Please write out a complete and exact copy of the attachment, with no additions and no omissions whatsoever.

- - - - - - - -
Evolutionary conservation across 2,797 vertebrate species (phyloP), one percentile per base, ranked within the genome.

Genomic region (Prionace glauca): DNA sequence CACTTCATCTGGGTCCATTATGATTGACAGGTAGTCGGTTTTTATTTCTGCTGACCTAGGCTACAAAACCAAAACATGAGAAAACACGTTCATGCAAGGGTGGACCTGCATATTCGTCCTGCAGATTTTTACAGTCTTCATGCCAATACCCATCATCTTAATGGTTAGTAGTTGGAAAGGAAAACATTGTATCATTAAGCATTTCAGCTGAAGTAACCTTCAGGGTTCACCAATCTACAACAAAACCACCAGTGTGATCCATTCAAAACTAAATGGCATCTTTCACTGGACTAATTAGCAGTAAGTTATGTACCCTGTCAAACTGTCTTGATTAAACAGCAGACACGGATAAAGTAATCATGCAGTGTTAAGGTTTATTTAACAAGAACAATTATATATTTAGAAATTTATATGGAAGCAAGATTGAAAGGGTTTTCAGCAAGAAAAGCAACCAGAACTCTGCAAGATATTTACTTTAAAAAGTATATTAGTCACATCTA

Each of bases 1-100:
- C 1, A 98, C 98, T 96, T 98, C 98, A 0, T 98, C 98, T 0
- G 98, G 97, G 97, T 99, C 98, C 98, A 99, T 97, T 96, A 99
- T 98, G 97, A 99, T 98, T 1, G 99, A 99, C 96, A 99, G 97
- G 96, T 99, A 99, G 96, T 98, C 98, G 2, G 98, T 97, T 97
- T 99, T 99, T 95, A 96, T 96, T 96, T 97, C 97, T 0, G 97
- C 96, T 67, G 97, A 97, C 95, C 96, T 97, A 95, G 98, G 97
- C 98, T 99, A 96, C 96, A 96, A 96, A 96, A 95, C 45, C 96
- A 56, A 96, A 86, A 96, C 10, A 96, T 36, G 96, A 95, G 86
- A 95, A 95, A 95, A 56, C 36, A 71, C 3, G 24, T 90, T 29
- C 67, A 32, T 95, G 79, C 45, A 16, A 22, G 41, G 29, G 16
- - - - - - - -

Evolutionary conservation across 2,797 vertebrate species (phyloP), one percentile per base, ranked within the genome.

Genomic region (Prionace glauca): DNA sequence CACTTCATCTGGGTCCATTATGATTGACAGGTAGTCGGTTTTTATTTCTGCTGACCTAGGCTACAAAACCAAAACATGAGAAAACACGTTCATGCAAGGGTGGACCTGCATATTCGTCCTGCAGATTTTTACAGTCTTCATGCCAATACCCATCATCTTAATGGTTAGTAGTTGGAAAGGAAAACATTGTATCATTAAGCATTTCAGCTGAAGTAACCTTCAGGGTTCACCAATCTACAACAAAACCACCAGTGTGATCCATTCAAAACTAAATGGCATCTTTCACTGGACTAATTAGCAGTAAGTTATGTACCCTGTCAAACTGTCTTGATTAAACAGCAGACACGGATAAAGTAATCATGCAGTGTTAAGGTTTATTTAACAAGAACAATTATATATTTAGAAATTTATATGGAAGCAAGATTGAAAGGGTTTTCAGCAAGAAAAGCAACCAGAACTCTGCAAGATATTTACTTTAAAAAGTATATTAGTCACATCTA

Each of bases 1-100:
- C 1, A 98, C 98, T 96, T 98, C 98, A 0, T 98, C 98, T 0
- G 98, G 97, G 97, T 99, C 98, C 98, A 99, T 97, T 96, A 99
- T 98, G 97, A 99, T 98, T 1, G 99, A 99, C 96, A 99, G 97
- G 96, T 99, A 99, G 96, T 98, C 98, G 2, G 98, T 97, T 97
- T 99, T 99, T 95, A 96, T 96, T 96, T 97, C 97, T 0, G 97
- C 96, T 67, G 97, A 97, C 95, C 96, T 97, A 95, G 98, G 97
- C 98, T 99, A 96, C 96, A 96, A 96, A 96, A 95, C 45, C 96
- A 56, A 96, A 86, A 96, C 10, A 96, T 36, G 96, A 95, G 86
- A 95, A 95, A 95, A 56, C 36, A 71, C 3, G 24, T 90, T 29
- C 67, A 32, T 95, G 79, C 45, A 16, A 22, G 41, G 29, G 16